The student news site of Whitney Young Magnet High School in Chicago, Illinois.

BEACON

The student news site of Whitney Young Magnet High School in Chicago, Illinois.

BEACON

The student news site of Whitney Young Magnet High School in Chicago, Illinois.

BEACON

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A Realistic Look At High School Romance

A Realistic Look At High School Romance

Valentine’s Day, a holiday that Whitney Young students spend sharing love notes, flowers, and chocolates with their partner or friends. For those of you who are currently in a relationship, you may be asking yourself around this time, “Is my partner the person that I will spend the rest of my life with?” While I can’t give a definitive answer to that question, I can provide some statistics on high school dating. 

 

High school dating has become less common in recent years. According to a survey conducted by Pew Research Center, far less than the majority of “teenagers ages 13 to 17 are or have been in a romantic relationship of some kind.”

 

Only 2% of teen relationships end in marriage. While this percentage is probably outdated, marriage rates in the US have declined in recent years so the low number shouldn’t be too far off. Now how many of those marriages last? Well, 54% of marriages between high school sweethearts that got married as teens last 10 years. Marriages between high school sweethearts that wait to at least the age of 25 have a higher 10-year success rate of 78%. Interestingly enough, only 19% of married high school sweethearts attend college. 

 

While statistics are all fine and dandy, talking to someone who is married to their high school sweetheart will provide us with some much-needed insight. Luckily for us, Whitney Young happens to have a teacher who, as of February 9th, has been married to his high school sweetheart for 33 years! When asked why he thinks his relationship has been successful, Whitney M. Young’s very own Mr. McCarthy attributed his relationship’s success to the compatibility between him and his wife. Specifically sharing similar life goals and having families with similar world and political views. “Those [getting along with your partner’s parents and having similar goals] are huge obstacles to overcome that sometimes at a young age you have to say, ‘oh, I think I’ll take a break from that person or I’ll find someone new.’ I never had to face that dilemma.”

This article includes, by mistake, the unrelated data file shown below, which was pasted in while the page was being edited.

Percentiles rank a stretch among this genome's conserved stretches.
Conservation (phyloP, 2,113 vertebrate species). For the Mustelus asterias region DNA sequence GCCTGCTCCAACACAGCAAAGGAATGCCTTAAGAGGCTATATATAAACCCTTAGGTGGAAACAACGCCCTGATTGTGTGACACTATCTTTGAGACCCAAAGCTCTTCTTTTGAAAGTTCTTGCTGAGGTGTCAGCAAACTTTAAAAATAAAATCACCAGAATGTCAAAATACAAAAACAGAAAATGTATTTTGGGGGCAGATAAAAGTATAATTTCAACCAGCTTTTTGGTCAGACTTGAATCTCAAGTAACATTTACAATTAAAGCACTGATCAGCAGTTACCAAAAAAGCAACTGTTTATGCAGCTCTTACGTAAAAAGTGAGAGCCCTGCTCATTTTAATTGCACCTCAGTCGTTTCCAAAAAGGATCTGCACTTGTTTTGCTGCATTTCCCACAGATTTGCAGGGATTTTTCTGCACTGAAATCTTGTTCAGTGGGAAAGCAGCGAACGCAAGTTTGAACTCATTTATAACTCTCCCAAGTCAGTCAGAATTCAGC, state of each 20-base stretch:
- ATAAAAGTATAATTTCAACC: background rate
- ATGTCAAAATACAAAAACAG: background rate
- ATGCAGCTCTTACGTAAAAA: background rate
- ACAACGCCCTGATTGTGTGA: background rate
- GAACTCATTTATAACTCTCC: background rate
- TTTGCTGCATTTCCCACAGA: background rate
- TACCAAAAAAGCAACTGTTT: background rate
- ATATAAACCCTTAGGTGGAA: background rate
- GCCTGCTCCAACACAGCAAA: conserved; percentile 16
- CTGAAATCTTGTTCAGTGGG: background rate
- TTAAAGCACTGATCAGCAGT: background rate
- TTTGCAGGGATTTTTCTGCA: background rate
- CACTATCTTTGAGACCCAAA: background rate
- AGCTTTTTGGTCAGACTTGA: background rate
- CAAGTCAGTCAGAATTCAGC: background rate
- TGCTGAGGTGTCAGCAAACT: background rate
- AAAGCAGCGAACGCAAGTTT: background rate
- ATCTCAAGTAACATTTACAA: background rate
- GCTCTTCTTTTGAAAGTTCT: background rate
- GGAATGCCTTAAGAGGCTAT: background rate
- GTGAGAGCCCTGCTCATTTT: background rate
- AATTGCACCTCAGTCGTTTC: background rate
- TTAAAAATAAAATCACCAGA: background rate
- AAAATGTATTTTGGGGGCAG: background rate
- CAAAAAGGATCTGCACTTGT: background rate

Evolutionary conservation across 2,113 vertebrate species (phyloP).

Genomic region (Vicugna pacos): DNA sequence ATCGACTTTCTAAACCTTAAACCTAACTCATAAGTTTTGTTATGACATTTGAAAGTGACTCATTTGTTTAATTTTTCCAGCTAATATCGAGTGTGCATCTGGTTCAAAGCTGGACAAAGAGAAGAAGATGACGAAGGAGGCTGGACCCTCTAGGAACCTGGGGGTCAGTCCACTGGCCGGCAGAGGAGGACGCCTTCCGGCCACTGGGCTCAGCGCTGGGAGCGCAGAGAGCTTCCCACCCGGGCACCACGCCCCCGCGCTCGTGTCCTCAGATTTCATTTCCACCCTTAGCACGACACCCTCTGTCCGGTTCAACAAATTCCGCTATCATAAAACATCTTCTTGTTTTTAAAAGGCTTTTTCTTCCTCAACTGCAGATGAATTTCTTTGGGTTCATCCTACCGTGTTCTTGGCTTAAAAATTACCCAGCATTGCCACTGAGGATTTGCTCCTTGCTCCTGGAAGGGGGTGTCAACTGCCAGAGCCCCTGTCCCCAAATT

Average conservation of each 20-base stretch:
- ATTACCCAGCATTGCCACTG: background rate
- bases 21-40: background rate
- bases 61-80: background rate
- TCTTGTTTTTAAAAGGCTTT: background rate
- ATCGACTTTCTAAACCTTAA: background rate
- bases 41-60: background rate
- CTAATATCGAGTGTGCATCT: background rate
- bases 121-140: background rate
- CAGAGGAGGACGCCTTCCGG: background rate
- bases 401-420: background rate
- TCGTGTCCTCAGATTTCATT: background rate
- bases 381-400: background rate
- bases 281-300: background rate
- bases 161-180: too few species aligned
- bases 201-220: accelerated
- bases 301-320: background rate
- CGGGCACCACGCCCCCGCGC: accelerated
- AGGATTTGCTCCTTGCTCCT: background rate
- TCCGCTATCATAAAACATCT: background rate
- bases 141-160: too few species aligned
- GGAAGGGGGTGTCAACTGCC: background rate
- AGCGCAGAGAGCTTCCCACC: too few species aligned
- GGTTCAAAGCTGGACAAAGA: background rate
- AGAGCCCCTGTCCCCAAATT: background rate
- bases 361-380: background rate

While having shared world views is important for successful marriages, Mr. McCarthy also brings up another key factor in determining what relationships last, luck. Even if you and your partner aren’t so lucky to have this ‘compatibility,’ I wouldn’t rush to break up with them just yet. 

 

With the small number of teenage relationships that last years into the future it is a wonder that teens date at all. Why date in the first place if you are just going to end up heartbroken? Well, research has shown that there are a lot of benefits to dating at this age. Having a romantic partner can increase teenagers’ self-esteem, provide them with support and companionship, and teach them valuable life lessons

 

Okay, so we know that not all high school romances last, dating while you are still a teenager can help you discover who you are, what/who you like, what your boundaries and deal breakers are, and what values are important to you. Even if your relationship doesn’t continue after high school, it is still an opportunity to learn from mistakes so you can grow as a person. 

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